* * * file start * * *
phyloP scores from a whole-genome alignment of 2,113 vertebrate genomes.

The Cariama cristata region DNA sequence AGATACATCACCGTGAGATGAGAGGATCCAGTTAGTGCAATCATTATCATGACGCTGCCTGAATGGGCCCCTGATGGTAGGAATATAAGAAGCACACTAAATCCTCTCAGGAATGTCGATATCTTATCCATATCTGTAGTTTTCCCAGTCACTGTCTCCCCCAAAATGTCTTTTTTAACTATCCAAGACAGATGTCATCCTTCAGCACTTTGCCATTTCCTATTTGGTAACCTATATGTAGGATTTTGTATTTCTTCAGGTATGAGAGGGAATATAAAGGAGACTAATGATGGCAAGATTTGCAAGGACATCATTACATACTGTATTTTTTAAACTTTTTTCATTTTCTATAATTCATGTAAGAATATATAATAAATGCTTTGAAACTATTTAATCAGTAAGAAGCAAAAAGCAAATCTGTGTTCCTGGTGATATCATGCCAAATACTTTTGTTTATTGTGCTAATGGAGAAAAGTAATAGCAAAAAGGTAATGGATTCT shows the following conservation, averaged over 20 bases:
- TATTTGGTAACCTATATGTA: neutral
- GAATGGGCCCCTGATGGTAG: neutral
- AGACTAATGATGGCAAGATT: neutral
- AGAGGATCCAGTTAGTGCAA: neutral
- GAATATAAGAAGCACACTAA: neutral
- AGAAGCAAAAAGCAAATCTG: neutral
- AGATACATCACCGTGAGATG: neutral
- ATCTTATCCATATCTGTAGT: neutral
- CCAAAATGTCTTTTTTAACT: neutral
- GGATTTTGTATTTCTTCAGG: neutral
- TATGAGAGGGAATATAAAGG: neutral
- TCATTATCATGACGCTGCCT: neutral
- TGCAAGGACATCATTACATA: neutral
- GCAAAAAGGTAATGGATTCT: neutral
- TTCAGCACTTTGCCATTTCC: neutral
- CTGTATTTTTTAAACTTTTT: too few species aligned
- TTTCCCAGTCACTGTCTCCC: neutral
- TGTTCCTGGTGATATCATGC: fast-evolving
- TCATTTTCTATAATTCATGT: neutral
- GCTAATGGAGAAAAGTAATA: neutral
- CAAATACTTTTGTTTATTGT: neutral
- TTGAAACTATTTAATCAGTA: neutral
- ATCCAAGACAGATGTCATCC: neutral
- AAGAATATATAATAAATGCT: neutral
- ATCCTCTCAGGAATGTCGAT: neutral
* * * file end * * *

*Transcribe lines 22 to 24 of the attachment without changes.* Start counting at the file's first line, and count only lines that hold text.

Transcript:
- GCTAATGGAGAAAAGTAATA: neutral
- CAAATACTTTTGTTTATTGT: neutral
- TTGAAACTATTTAATCAGTA: neutral